Thursday, July 18, 2019

USPTO - AIA Trial Guide Updated in July 2019

The USPTO updated the America Invents Act (AIA) Trial Practice Guide (TPG) for attorneys before the Patent Trial and Appeal Board (PTAB).

The updates include guidance on:
  • "Factors that may be considered by the Board in determining when additional discovery will be granted 
  • The revised claim construction standard to be used in IPR, PGR, and CBM proceedings 
  • The submission of testimonial evidence with a patent owner preliminary response 
  • Information to be provided by the parties if there are multiple petitions filed at or about the same time challenging the same patent
  • Motion to amend practice
  • Factors that may be considered by the Board in determining whether to grant a motion
  • Procedures to be followed when a case is remanded
  • Procedures for parties to request modifications to the default protective order"
Also see the AIA Trial Practice Web page.

Copyright © 2019 Robert Moll. All rights reserved.

Wednesday, July 3, 2019

IP Watchdog - As Congress Contemplates Curbing Alice, More Than 60% of Issued U.S. Patents are Software Related - Brief Comment

Congress needs to pass predictable patent eligibility law for software related inventions.

Patent eligibility is too unpredictable since the U.S. Supreme Court's Alice decision. Sure, some software inventions don't deserve a U.S. patent as the claims lack novelty or would have been obvious, but once we step away from a prior art analysis under 35 U.S.C. 102/103 and clarity, enablement and written description requirements of 35 U.S.C. 112, decision-makers (i.e., judges and examiners) have opportunity to abstract (generalize) a patent claim based on subjective opinion then assert without evidence the rest the claim language isn't significantly more.

We also need clarity on patent eligibility for the sake of industries that are not part of the traditional software industry. For example, Raymond Millien's As Congress Contemplates Curbing Alice, More Than 60% of Issued U.S. Patents are Software Related and McKinsey's Ondrej Burkacky's Rethinking car software and electronics note the growing importance of software in the car industry. Could it be true that a car contains 150 million lines of code?

Should the United States let more than half the U.S. patent filings which related to software languish under the unpredictable patent eligibility Alice test? Arguing Alice is not all that bad and consistent with centuries of court precedent or that we now have a Chinese foreign patent troll problem are the latest shaky excuses. See e.g., career patent litigator John Vandenberg's hearing testimony.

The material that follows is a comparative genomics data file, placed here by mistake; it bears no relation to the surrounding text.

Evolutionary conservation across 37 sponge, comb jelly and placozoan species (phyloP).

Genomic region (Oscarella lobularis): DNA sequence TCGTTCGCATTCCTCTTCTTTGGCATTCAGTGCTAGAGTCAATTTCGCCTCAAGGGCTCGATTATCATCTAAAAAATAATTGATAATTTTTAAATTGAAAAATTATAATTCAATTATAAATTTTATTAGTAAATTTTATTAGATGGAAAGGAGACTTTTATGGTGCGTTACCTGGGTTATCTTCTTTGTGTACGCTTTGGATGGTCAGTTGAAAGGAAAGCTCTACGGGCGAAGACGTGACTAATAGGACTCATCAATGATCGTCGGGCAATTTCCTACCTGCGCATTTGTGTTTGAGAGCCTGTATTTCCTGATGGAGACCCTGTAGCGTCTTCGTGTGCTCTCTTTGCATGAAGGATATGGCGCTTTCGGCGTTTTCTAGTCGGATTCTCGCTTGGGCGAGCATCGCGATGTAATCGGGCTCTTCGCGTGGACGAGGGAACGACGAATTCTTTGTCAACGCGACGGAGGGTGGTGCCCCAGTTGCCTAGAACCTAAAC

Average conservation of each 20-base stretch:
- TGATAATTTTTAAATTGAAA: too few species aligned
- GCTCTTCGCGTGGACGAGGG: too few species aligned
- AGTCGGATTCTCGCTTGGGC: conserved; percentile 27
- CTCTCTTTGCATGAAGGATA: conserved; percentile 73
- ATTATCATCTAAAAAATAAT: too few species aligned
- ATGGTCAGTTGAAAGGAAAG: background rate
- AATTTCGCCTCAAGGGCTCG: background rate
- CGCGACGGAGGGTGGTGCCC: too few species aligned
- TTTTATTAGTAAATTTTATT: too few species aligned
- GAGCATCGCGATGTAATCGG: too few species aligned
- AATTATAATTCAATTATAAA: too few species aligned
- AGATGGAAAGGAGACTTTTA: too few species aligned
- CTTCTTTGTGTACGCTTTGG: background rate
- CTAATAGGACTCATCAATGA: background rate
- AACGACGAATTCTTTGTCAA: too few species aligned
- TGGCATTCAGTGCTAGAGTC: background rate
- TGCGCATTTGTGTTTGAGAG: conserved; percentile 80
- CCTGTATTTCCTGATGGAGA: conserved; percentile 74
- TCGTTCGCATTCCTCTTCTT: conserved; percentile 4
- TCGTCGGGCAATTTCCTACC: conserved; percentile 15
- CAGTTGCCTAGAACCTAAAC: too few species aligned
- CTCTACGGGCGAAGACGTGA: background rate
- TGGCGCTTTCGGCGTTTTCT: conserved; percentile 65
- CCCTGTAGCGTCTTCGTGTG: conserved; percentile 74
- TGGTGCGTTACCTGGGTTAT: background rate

Congress has not acted on this issue for five years since the Alice decision. I guess I shouldn't be surprised. But as Justin Bieber might say "What up Congress?"

Copyright © 2019 Robert Moll. All rights reserved.

Monday, July 1, 2019

PTAB - Four More Informative Decisions applying the 2019 Patent Eligibility Guidelines Pertaining to 35 USC 101

Today, the USPTO designated four more decisions informative in applying Revised Patent Subject Matter Eligibility Guidelines (2019).

As stated in the USPTO press release today:

"Ex Parte Olson, Appeal 2017-006489 (PTAB Mar. 25, 2019)
The claims at issue recite a method of registering a catheter navigation system to a three-dimensional image. This decision reverses the rejection by the examiner under 35 U.S.C. § 101. The Board concluded that the claims recite a judicial exception, a mathematical concept, but that the claims recite additional elements that integrate the judicial exception into a practical application.

Ex Parte Kimizuka, Appeal 2018-001081 (PTAB May 15, 2019)
The claims at issue recite a method for fitting a golf club. This decision affirms the rejection of the claims under 35 U.S.C. § 101. The Board concluded that the claims recite a judicial exception, a mental process, and determined that the claims do not integrate the exception into a practical application or provide an inventive concept.

Ex Parte Savescu, Appeal 2018-003174 (PTAB Apr. 1, 2019)
The claims at issue recite a method for creating a life cycle workflow for a project. This decision affirms the rejection of the claims under 35 U.S.C. § 101. The Board concluded that the claims recite a judicial exception, a method of organizing human activity, and determined that the claims do not integrate the exception into a practical application or provide an inventive concept.

Ex Parte Fautz, Appeal 2019-000106 (PTAB May 15, 2019)
The claims at issue recite a magnetic resonance tomography apparatus. This decision reverses the rejection by the examiner under 35 U.S.C. § 101. The Board concluded that the claims recite a judicial exception, a mathematical concept, but that the claims recite additional elements that integrate the judicial exception into a practical application.

These informative decisions can be found on the PTAB’s Precedential and Informative Decisions page of the USPTO website."

Copyright © 2019 Robert Moll. All rights reserved.